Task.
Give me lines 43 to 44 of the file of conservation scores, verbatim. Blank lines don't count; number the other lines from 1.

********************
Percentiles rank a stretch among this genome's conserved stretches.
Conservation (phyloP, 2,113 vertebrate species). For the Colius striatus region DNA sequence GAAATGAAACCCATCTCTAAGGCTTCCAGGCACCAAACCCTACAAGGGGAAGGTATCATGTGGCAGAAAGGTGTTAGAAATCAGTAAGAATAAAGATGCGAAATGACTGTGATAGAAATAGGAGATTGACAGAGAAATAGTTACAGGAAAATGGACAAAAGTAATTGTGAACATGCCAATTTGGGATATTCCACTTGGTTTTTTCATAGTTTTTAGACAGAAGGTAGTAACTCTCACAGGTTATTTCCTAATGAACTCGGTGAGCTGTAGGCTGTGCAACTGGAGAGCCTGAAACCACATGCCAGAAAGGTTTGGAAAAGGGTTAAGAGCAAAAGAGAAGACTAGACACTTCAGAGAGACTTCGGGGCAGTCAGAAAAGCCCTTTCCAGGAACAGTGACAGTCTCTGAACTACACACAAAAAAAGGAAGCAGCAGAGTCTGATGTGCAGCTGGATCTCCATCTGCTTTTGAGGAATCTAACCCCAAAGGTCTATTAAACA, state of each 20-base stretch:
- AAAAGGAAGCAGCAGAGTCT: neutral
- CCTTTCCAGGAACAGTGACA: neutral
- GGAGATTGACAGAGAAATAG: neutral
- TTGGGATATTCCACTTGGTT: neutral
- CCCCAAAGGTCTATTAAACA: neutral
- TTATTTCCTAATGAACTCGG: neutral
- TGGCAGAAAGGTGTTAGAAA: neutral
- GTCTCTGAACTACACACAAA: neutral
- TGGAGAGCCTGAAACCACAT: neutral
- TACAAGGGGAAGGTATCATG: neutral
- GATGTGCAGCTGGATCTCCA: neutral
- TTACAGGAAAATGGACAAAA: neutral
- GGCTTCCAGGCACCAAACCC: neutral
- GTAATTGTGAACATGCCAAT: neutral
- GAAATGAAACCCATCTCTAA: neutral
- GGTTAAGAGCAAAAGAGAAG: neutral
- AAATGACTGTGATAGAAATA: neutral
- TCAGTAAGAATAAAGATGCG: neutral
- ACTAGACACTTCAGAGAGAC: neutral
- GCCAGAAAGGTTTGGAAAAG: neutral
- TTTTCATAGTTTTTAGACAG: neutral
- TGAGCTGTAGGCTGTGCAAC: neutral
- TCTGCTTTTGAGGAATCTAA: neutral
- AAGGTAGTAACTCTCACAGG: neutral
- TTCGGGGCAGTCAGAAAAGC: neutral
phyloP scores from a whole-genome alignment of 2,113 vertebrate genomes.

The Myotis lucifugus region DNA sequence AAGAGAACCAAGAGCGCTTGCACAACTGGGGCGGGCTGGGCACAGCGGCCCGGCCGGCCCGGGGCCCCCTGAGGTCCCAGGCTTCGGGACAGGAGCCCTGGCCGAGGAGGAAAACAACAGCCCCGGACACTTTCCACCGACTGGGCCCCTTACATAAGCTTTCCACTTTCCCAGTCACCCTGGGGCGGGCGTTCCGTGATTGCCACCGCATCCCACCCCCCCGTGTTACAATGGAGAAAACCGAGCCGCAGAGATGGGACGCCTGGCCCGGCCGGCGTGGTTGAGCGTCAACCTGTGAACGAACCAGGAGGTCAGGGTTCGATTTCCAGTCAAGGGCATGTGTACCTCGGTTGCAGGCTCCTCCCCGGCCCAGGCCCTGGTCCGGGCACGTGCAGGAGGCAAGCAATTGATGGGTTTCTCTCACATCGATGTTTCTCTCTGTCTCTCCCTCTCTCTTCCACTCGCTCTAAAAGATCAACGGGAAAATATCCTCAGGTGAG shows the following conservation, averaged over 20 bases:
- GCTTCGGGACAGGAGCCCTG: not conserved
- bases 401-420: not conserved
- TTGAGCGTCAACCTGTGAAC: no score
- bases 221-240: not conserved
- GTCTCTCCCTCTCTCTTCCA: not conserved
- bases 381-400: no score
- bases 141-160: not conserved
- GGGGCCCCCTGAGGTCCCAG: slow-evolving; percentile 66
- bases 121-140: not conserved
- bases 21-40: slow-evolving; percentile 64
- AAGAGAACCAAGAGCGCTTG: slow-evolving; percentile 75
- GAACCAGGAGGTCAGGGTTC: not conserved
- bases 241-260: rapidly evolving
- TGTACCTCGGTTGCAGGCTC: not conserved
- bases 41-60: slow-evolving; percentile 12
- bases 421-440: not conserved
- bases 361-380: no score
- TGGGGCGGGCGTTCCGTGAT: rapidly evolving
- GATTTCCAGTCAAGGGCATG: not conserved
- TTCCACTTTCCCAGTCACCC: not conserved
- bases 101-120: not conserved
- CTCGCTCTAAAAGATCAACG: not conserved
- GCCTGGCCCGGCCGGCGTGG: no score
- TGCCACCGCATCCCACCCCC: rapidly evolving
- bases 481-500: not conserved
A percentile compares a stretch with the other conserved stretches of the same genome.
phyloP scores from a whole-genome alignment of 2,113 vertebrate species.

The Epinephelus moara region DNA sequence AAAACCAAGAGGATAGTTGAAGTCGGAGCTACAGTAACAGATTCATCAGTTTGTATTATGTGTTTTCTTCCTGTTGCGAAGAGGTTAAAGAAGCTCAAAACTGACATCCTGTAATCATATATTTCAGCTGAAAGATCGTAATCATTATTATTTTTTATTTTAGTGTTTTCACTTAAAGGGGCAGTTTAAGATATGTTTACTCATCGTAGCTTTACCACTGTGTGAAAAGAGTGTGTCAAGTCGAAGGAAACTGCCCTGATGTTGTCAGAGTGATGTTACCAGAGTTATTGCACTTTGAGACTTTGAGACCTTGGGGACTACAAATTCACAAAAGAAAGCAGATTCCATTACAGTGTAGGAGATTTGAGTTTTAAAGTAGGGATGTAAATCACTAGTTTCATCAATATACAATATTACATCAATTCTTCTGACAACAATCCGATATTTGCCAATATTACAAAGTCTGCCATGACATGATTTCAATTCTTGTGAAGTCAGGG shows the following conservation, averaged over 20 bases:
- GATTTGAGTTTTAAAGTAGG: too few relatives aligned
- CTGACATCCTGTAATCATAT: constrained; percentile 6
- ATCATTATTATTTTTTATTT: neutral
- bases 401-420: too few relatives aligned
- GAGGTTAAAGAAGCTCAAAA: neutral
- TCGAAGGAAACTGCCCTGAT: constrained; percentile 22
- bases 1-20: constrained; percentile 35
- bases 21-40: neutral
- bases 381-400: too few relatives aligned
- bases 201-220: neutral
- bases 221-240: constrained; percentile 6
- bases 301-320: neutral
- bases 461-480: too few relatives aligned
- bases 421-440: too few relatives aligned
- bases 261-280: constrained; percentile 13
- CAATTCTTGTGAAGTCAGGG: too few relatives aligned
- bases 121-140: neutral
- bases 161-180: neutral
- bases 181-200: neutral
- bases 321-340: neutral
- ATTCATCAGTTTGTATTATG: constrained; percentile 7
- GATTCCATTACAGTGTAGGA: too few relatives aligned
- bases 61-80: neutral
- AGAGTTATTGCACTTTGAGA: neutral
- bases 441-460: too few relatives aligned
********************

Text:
- TGTACCTCGGTTGCAGGCTC: not conserved
- bases 41-60: slow-evolving; percentile 12